Published on *OpenMx* (http://openmx.psyc.virginia.edu)

By *rabil*

Created *05/30/2010 - 15:11*

Sun, 05/30/2010 - 15:11 — rabil [1]

Subjects have 5 measures on each eye. DA is an area measurement and the C's are counts of area size categores. The C's can be linearly combined to closely estimate DA. The idea is that DA and the C's are indicators of the true area. (It's far easier to count size categories using a template than it is to try to make an accurate area measurement.) I've attached a pdf of the path diagram (OS = left and OD = right, the one latent variable is shown as OS when it should be OD.) The goal for this part is to just estimate the correlations between the "true" area and the indicators. (I use another SEM to calibrate measured area from estimated area (where the estimate is based on the counts) using data from both eyes which shows that there is little if any bias between the approaches.) Typically I constrain the betas and the sigmas to be the same for both eyes. I standardized the data so that each observed variable has a mean of zero and sd of 1. I constrained the latent variables to have sigma's equal to one. My understanding is in this situation, the beta's are then also standardized so that they are correlations.

When I run this, I get good estimates that have reasonably narrow confidence intervals. There is no indication of any problems. The rho between eyes is estimated to be about 0.7 (again with a very narrow ci) which is very typical for ophthalmic data. What is strange is that the beta for DA is estimated as 1.0000 (95% CI: 0.9418 to 1.0657, note upper bound for correlation can't really be higher than 1) and the sigma for the error is estimated as 0.0000 (0.0000 to 0.0400). I interpret this to mean that DA (measured area) in this model is close to being perfectly accurate with very little imprecision as an estimate of the true area (I understand that the latent variables are hypothetical and we never really know what the "true" values are).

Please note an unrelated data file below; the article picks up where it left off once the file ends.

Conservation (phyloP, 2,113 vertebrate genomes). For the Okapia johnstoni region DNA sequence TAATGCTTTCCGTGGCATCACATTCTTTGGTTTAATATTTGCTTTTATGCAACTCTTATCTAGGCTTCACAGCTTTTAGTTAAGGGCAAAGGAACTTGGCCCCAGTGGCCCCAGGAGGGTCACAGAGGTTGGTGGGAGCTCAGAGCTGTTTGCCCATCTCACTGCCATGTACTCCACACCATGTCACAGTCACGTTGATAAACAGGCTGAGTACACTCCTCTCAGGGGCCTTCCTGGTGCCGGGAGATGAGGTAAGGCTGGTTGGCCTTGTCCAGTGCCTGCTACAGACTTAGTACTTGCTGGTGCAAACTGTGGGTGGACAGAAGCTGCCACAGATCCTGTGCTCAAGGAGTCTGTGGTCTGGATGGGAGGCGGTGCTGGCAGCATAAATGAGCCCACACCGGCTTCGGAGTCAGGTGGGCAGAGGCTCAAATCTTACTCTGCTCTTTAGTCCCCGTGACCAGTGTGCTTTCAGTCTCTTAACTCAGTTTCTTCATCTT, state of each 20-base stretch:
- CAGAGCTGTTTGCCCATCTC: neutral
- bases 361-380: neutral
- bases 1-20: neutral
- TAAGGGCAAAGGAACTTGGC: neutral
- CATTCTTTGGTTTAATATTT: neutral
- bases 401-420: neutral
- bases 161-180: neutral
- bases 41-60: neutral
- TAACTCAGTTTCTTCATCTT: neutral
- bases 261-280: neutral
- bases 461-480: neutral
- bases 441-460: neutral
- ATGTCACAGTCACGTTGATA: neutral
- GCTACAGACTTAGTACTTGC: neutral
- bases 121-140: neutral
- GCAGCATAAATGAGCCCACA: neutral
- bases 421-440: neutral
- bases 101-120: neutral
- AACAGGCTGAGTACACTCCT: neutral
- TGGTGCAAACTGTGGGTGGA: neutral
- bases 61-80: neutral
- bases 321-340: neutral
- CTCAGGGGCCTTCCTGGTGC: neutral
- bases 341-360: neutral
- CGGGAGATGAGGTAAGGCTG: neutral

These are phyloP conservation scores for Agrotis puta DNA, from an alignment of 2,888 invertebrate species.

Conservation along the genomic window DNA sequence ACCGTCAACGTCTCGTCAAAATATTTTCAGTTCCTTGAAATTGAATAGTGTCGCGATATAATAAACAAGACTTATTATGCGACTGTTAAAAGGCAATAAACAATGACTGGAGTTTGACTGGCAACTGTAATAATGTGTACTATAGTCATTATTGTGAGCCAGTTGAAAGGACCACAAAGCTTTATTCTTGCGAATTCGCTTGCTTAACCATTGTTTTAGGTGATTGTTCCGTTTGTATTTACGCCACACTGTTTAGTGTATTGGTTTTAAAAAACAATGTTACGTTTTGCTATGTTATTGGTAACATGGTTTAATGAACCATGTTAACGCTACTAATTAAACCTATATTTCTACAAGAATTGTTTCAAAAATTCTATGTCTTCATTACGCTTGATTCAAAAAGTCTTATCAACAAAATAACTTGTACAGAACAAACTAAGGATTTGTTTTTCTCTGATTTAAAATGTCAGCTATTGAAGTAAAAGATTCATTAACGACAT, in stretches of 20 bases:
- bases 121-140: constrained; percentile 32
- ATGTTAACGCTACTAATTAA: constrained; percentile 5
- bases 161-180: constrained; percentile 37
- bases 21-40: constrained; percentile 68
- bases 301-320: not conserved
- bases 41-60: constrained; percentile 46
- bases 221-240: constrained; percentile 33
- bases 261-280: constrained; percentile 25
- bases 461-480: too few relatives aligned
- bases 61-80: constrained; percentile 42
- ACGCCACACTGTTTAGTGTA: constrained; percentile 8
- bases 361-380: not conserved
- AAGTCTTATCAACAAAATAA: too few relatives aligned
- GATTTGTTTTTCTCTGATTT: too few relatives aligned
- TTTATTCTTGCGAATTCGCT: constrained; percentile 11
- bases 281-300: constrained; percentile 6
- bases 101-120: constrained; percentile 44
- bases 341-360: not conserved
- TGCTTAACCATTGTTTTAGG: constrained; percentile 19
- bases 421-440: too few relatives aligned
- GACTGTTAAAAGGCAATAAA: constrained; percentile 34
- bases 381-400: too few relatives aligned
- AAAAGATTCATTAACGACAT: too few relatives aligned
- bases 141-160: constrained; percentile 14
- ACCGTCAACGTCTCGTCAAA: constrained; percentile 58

I was thinking this result (getting a beta of 1 for DA) occurred because DA is nearly identical to a linear combination of the counts, but I'm not sure if this really explains the result. Although, if I drop out one or more of the counts, the beta for DA drops below 1 and the sigma for DA is above 0.

I've also fit a similar model using the covariance matrix instead of the correlation matrix. I fix the beta for DA to be 1 and let the sigma's for the latent variables be free. This would enable me to calibrate each count to DA, for example. The sigma for DA is again 0 with a narrow confidence interval. The results agree as you would expect with the model based on correlation.

I believe my results are correct and the models reasonable but I would just like to be able to explain them. I would appreciate the insight of others who are much more knowledgeable than I am. Thanks.

Attachment | Size |
---|---|

5_method 2 eyes_corr_v3.pdf [2] | 17.63 KB |

**Links:**

[1] http://openmx.psyc.virginia.edu/users/rabil

[2] http://openmx.psyc.virginia.edu/sites/default/files/5_method 2 eyes_corr_v3.pdf

[3] http://openmx.psyc.virginia.edu/thread/819

[4] http://openmx.psyc.virginia.edu/thread/771

[5] http://openmx.psyc.virginia.edu/forums/opensem-forums/general-sem-discussions